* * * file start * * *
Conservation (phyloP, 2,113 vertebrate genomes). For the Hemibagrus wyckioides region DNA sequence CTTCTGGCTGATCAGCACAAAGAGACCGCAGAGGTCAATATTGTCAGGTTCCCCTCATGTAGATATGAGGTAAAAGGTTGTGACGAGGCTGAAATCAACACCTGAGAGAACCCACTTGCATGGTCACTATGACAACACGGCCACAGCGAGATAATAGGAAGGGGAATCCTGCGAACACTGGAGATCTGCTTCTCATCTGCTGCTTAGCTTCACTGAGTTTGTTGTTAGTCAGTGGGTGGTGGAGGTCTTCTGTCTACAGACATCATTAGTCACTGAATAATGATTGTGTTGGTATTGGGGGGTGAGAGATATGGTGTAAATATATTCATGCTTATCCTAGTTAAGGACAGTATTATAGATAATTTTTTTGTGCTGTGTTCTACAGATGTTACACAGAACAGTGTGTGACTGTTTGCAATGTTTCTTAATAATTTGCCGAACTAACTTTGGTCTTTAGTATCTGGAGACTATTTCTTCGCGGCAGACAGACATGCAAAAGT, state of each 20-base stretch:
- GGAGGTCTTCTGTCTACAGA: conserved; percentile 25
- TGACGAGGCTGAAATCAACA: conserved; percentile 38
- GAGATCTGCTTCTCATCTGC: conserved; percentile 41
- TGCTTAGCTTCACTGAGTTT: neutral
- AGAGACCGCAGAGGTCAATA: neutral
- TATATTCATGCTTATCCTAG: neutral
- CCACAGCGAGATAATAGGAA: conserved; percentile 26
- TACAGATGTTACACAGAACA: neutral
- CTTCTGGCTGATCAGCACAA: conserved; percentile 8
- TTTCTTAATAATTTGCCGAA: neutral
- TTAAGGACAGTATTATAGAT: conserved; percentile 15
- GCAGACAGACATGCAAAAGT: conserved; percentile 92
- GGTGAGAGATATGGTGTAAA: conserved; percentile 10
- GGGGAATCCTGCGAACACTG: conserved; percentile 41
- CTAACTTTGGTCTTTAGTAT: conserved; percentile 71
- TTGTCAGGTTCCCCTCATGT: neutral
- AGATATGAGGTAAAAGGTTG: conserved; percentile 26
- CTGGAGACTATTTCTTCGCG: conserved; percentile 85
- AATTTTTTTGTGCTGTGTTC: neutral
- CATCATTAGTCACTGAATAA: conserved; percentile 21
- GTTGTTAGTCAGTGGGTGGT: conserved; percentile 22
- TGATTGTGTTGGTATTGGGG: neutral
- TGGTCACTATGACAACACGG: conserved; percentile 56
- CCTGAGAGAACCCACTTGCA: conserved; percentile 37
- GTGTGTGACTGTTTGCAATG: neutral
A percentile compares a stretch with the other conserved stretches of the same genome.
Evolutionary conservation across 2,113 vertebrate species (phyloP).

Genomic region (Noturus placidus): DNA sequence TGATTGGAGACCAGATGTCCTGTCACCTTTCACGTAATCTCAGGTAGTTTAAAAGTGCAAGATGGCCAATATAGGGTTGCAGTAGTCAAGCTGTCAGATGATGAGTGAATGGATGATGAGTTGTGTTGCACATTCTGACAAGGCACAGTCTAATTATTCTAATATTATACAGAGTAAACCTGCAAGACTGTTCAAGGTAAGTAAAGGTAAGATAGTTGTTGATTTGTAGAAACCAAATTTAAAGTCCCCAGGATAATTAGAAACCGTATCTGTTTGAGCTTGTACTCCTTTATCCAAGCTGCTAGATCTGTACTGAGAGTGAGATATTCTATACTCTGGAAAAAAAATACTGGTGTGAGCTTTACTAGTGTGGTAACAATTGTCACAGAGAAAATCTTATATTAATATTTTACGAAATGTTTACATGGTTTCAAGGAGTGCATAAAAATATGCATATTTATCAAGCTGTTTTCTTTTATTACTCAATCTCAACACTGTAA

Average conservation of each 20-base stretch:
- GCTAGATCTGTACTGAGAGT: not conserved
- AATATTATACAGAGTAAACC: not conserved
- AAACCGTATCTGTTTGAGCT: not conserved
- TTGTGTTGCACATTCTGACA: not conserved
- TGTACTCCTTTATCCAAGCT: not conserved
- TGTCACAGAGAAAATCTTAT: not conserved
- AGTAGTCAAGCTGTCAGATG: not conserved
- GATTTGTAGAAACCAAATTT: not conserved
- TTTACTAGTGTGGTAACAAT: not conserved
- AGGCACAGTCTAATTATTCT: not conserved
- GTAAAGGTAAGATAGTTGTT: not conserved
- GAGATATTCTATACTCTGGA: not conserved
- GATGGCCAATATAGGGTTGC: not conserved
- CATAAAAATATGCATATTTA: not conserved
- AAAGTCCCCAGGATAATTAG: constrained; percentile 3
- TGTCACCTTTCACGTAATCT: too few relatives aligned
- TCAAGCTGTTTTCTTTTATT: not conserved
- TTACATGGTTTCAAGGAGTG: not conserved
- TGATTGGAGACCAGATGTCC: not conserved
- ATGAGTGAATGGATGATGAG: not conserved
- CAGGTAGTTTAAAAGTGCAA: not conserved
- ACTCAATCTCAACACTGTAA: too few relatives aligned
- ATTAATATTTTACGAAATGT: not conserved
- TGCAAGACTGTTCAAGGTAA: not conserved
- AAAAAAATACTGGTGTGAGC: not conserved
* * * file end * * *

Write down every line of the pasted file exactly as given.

Conservation (phyloP, 2,113 vertebrate genomes). For the Hemibagrus wyckioides region DNA sequence CTTCTGGCTGATCAGCACAAAGAGACCGCAGAGGTCAATATTGTCAGGTTCCCCTCATGTAGATATGAGGTAAAAGGTTGTGACGAGGCTGAAATCAACACCTGAGAGAACCCACTTGCATGGTCACTATGACAACACGGCCACAGCGAGATAATAGGAAGGGGAATCCTGCGAACACTGGAGATCTGCTTCTCATCTGCTGCTTAGCTTCACTGAGTTTGTTGTTAGTCAGTGGGTGGTGGAGGTCTTCTGTCTACAGACATCATTAGTCACTGAATAATGATTGTGTTGGTATTGGGGGGTGAGAGATATGGTGTAAATATATTCATGCTTATCCTAGTTAAGGACAGTATTATAGATAATTTTTTTGTGCTGTGTTCTACAGATGTTACACAGAACAGTGTGTGACTGTTTGCAATGTTTCTTAATAATTTGCCGAACTAACTTTGGTCTTTAGTATCTGGAGACTATTTCTTCGCGGCAGACAGACATGCAAAAGT, state of each 20-base stretch:
- GGAGGTCTTCTGTCTACAGA: conserved; percentile 25
- TGACGAGGCTGAAATCAACA: conserved; percentile 38
- GAGATCTGCTTCTCATCTGC: conserved; percentile 41
- TGCTTAGCTTCACTGAGTTT: neutral
- AGAGACCGCAGAGGTCAATA: neutral
- TATATTCATGCTTATCCTAG: neutral
- CCACAGCGAGATAATAGGAA: conserved; percentile 26
- TACAGATGTTACACAGAACA: neutral
- CTTCTGGCTGATCAGCACAA: conserved; percentile 8
- TTTCTTAATAATTTGCCGAA: neutral
- TTAAGGACAGTATTATAGAT: conserved; percentile 15
- GCAGACAGACATGCAAAAGT: conserved; percentile 92
- GGTGAGAGATATGGTGTAAA: conserved; percentile 10
- GGGGAATCCTGCGAACACTG: conserved; percentile 41
- CTAACTTTGGTCTTTAGTAT: conserved; percentile 71
- TTGTCAGGTTCCCCTCATGT: neutral
- AGATATGAGGTAAAAGGTTG: conserved; percentile 26
- CTGGAGACTATTTCTTCGCG: conserved; percentile 85
- AATTTTTTTGTGCTGTGTTC: neutral
- CATCATTAGTCACTGAATAA: conserved; percentile 21
- GTTGTTAGTCAGTGGGTGGT: conserved; percentile 22
- TGATTGTGTTGGTATTGGGG: neutral
- TGGTCACTATGACAACACGG: conserved; percentile 56
- CCTGAGAGAACCCACTTGCA: conserved; percentile 37
- GTGTGTGACTGTTTGCAATG: neutral
A percentile compares a stretch with the other conserved stretches of the same genome.
Evolutionary conservation across 2,113 vertebrate species (phyloP).

Genomic region (Noturus placidus): DNA sequence TGATTGGAGACCAGATGTCCTGTCACCTTTCACGTAATCTCAGGTAGTTTAAAAGTGCAAGATGGCCAATATAGGGTTGCAGTAGTCAAGCTGTCAGATGATGAGTGAATGGATGATGAGTTGTGTTGCACATTCTGACAAGGCACAGTCTAATTATTCTAATATTATACAGAGTAAACCTGCAAGACTGTTCAAGGTAAGTAAAGGTAAGATAGTTGTTGATTTGTAGAAACCAAATTTAAAGTCCCCAGGATAATTAGAAACCGTATCTGTTTGAGCTTGTACTCCTTTATCCAAGCTGCTAGATCTGTACTGAGAGTGAGATATTCTATACTCTGGAAAAAAAATACTGGTGTGAGCTTTACTAGTGTGGTAACAATTGTCACAGAGAAAATCTTATATTAATATTTTACGAAATGTTTACATGGTTTCAAGGAGTGCATAAAAATATGCATATTTATCAAGCTGTTTTCTTTTATTACTCAATCTCAACACTGTAA

Average conservation of each 20-base stretch:
- GCTAGATCTGTACTGAGAGT: not conserved
- AATATTATACAGAGTAAACC: not conserved
- AAACCGTATCTGTTTGAGCT: not conserved
- TTGTGTTGCACATTCTGACA: not conserved
- TGTACTCCTTTATCCAAGCT: not conserved
- TGTCACAGAGAAAATCTTAT: not conserved
- AGTAGTCAAGCTGTCAGATG: not conserved
- GATTTGTAGAAACCAAATTT: not conserved
- TTTACTAGTGTGGTAACAAT: not conserved
- AGGCACAGTCTAATTATTCT: not conserved
- GTAAAGGTAAGATAGTTGTT: not conserved
- GAGATATTCTATACTCTGGA: not conserved
- GATGGCCAATATAGGGTTGC: not conserved
- CATAAAAATATGCATATTTA: not conserved
- AAAGTCCCCAGGATAATTAG: constrained; percentile 3
- TGTCACCTTTCACGTAATCT: too few relatives aligned
- TCAAGCTGTTTTCTTTTATT: not conserved
- TTACATGGTTTCAAGGAGTG: not conserved
- TGATTGGAGACCAGATGTCC: not conserved
- ATGAGTGAATGGATGATGAG: not conserved
- CAGGTAGTTTAAAAGTGCAA: not conserved
- ACTCAATCTCAACACTGTAA: too few relatives aligned
- ATTAATATTTTACGAAATGT: not conserved
- TGCAAGACTGTTCAAGGTAA: not conserved
- AAAAAAATACTGGTGTGAGC: not conserved